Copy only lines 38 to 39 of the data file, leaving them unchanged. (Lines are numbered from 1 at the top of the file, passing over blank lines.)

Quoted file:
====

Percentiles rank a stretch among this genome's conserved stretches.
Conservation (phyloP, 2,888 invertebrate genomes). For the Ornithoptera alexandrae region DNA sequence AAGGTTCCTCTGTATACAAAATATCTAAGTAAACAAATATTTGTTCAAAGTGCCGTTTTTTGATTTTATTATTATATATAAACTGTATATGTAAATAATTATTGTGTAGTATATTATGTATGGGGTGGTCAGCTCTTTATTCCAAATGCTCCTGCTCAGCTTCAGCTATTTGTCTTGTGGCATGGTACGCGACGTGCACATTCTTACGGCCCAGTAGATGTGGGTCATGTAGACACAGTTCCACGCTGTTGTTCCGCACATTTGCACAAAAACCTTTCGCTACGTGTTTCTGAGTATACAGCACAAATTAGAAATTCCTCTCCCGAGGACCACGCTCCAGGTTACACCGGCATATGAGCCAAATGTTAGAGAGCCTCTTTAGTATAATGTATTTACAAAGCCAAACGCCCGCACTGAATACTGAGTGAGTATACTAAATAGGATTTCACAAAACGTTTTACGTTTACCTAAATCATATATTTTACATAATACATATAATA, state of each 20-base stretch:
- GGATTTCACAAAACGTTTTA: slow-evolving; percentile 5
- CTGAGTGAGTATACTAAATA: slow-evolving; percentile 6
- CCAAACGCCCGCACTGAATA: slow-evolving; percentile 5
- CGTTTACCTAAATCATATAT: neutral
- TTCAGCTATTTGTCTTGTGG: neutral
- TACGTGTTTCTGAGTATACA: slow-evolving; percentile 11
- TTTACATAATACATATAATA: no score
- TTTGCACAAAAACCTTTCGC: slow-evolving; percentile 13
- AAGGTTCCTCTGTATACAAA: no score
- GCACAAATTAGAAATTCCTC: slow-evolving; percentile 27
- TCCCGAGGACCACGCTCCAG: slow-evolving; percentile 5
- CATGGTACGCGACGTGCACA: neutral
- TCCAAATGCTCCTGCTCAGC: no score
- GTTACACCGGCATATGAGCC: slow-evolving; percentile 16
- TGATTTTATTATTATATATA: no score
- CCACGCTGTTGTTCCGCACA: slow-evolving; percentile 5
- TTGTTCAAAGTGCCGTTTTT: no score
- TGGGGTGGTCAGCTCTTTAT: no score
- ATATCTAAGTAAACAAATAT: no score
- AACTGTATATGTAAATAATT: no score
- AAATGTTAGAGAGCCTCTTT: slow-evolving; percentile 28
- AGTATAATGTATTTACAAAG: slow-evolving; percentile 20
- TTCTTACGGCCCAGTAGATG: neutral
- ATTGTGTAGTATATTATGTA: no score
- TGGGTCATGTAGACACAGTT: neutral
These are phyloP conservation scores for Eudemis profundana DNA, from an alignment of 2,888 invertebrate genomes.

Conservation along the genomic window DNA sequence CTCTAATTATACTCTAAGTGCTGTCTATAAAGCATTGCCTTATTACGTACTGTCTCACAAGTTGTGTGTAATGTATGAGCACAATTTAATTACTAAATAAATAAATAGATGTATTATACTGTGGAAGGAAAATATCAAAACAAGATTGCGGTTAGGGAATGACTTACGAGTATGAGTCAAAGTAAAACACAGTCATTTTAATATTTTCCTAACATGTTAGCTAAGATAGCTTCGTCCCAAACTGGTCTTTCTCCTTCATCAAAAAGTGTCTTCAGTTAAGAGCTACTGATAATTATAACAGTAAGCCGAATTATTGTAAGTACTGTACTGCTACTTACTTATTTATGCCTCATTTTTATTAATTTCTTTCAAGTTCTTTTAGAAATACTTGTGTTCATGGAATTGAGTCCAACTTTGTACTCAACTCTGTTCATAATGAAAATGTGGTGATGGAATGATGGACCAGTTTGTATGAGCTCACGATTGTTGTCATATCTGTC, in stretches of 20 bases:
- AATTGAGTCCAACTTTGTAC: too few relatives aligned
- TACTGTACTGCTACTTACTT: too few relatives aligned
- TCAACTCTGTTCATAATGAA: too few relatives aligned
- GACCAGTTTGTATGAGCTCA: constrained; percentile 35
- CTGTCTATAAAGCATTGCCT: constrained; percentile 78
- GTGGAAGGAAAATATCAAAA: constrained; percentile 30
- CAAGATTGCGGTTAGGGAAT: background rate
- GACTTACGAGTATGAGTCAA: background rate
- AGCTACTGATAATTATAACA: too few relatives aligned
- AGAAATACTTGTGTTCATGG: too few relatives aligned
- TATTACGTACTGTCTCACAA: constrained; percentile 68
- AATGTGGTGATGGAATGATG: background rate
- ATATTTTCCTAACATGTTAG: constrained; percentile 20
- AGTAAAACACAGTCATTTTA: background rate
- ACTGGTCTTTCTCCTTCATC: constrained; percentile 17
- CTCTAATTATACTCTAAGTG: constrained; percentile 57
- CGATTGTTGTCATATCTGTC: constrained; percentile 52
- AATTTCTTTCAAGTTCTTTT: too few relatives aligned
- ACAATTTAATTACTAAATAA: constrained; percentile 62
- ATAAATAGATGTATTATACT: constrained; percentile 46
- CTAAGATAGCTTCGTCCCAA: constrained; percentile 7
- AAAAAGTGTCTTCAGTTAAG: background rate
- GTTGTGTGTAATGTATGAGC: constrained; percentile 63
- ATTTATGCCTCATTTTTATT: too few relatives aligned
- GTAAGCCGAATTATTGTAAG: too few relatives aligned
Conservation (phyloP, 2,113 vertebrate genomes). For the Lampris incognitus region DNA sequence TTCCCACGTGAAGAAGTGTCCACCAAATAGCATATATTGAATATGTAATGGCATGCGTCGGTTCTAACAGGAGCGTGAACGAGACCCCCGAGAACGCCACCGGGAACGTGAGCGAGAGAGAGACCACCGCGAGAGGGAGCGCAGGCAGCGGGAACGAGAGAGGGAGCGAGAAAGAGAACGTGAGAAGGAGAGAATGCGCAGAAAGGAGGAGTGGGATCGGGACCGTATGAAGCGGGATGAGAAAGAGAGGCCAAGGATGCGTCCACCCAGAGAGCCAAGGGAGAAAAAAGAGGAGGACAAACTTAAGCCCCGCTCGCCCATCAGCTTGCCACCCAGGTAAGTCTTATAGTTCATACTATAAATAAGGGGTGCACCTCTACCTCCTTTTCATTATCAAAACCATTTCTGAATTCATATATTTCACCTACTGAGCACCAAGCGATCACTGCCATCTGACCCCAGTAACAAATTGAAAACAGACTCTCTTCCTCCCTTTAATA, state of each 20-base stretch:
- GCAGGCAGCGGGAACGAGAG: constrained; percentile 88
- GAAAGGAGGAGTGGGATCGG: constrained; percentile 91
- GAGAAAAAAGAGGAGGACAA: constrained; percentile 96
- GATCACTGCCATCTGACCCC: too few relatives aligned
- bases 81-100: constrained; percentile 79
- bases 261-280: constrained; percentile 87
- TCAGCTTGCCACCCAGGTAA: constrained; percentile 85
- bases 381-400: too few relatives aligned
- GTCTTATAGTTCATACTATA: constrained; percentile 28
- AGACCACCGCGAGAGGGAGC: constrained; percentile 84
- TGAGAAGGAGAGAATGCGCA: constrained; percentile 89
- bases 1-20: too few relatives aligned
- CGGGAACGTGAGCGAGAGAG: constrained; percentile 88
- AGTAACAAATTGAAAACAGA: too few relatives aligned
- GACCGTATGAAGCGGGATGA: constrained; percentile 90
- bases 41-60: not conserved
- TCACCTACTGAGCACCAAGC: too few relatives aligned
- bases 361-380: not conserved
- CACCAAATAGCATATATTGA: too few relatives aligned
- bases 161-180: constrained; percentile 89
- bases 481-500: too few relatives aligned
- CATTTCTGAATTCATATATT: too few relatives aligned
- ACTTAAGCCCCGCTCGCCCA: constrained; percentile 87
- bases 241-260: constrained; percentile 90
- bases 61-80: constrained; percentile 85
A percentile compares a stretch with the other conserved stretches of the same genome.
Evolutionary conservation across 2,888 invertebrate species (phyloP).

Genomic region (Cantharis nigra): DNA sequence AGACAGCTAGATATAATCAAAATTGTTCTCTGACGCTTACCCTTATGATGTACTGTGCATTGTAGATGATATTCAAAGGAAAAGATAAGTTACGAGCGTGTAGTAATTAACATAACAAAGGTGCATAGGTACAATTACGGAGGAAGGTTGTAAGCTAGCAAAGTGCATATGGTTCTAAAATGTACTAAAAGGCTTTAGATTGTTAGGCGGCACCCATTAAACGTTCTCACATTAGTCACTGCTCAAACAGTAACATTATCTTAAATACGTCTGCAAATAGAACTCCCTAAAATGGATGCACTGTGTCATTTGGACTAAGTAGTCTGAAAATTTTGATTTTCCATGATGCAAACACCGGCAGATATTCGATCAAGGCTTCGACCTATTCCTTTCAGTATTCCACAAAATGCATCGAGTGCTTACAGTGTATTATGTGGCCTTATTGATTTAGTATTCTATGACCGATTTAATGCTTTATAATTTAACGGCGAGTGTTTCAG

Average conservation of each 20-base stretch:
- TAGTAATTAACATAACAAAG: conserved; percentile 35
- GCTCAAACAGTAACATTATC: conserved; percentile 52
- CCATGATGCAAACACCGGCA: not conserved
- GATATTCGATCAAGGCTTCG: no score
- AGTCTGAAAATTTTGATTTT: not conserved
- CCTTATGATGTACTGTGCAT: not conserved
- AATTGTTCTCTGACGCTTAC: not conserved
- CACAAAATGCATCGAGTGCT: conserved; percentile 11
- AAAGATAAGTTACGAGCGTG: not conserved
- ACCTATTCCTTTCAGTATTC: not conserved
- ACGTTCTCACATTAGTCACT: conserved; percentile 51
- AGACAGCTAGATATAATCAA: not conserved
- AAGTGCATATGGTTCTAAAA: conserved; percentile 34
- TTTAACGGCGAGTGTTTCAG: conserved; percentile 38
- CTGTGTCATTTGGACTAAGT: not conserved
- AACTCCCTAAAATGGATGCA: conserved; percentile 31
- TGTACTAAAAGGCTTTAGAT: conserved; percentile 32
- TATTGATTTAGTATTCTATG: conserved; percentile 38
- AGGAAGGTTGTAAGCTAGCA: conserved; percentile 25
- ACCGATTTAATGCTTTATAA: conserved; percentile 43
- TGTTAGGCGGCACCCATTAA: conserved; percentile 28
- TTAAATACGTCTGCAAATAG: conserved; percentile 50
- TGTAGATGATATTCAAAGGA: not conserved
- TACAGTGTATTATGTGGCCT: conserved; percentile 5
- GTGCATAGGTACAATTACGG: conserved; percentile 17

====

- AGCTACTGATAATTATAACA: too few relatives aligned
- AGAAATACTTGTGTTCATGG: too few relatives aligned